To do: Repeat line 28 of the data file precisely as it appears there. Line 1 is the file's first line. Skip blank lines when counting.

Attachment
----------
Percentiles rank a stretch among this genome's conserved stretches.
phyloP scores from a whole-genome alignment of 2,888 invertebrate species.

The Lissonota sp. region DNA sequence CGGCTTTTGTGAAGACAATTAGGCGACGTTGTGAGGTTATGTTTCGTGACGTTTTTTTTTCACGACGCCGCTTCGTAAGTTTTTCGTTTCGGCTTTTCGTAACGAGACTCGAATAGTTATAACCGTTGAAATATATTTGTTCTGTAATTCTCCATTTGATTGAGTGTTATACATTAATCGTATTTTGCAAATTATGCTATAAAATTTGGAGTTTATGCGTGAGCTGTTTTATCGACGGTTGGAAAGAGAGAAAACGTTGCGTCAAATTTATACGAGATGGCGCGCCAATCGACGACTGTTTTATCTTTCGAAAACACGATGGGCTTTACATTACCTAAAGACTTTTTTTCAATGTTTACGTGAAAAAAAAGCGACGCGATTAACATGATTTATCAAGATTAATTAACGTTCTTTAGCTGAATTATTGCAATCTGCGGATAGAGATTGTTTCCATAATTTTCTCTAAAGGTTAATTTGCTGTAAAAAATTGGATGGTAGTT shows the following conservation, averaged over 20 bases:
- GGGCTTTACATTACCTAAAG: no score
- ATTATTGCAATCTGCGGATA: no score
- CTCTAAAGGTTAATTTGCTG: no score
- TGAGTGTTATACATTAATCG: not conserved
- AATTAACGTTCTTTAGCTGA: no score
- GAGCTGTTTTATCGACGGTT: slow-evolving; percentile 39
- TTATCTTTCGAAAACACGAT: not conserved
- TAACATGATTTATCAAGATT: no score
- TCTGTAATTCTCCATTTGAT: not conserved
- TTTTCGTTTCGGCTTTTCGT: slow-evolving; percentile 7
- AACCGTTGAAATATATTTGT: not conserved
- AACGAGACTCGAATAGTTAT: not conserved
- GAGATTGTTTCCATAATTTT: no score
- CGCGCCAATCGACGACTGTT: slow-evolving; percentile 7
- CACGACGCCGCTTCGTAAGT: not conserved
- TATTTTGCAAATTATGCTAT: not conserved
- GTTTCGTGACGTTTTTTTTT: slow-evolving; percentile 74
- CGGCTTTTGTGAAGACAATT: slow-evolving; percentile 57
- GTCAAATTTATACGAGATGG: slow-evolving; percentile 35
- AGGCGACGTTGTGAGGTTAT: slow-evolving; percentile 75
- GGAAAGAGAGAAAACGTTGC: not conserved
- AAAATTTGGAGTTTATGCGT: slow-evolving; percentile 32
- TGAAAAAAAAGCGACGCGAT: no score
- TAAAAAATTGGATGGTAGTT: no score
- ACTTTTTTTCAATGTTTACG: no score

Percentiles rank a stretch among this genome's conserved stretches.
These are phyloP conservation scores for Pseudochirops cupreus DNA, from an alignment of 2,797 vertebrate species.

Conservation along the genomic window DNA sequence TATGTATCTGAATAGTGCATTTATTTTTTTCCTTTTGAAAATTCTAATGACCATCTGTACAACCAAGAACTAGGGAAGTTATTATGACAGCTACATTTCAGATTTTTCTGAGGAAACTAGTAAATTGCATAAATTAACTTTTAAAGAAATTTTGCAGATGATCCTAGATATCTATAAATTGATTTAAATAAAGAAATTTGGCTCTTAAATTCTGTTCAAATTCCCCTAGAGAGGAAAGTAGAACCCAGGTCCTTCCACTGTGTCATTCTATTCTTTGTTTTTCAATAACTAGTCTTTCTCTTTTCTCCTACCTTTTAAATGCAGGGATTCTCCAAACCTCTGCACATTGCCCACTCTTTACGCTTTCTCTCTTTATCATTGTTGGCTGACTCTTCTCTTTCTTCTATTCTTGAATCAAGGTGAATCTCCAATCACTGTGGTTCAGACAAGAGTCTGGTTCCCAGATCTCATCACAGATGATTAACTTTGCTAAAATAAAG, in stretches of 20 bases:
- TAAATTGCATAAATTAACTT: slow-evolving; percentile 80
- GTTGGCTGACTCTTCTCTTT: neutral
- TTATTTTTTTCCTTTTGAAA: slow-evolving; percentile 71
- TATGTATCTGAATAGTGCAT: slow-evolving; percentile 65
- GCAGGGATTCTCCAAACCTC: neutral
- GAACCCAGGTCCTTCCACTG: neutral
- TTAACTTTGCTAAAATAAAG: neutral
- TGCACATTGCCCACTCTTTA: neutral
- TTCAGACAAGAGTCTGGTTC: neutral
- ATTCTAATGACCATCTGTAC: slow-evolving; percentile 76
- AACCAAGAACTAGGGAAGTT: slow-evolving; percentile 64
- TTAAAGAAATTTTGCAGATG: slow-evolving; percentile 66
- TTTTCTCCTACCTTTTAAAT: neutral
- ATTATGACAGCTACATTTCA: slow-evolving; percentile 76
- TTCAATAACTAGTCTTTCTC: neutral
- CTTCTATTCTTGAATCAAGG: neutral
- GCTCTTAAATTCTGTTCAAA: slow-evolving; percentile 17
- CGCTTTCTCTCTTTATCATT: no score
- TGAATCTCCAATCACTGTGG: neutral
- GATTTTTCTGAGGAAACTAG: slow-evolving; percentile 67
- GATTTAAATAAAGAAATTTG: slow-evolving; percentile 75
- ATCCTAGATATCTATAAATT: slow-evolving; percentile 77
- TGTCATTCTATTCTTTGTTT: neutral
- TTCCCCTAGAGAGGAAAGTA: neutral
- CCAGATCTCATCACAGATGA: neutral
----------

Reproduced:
- ACTTTTTTTCAATGTTTACG: no score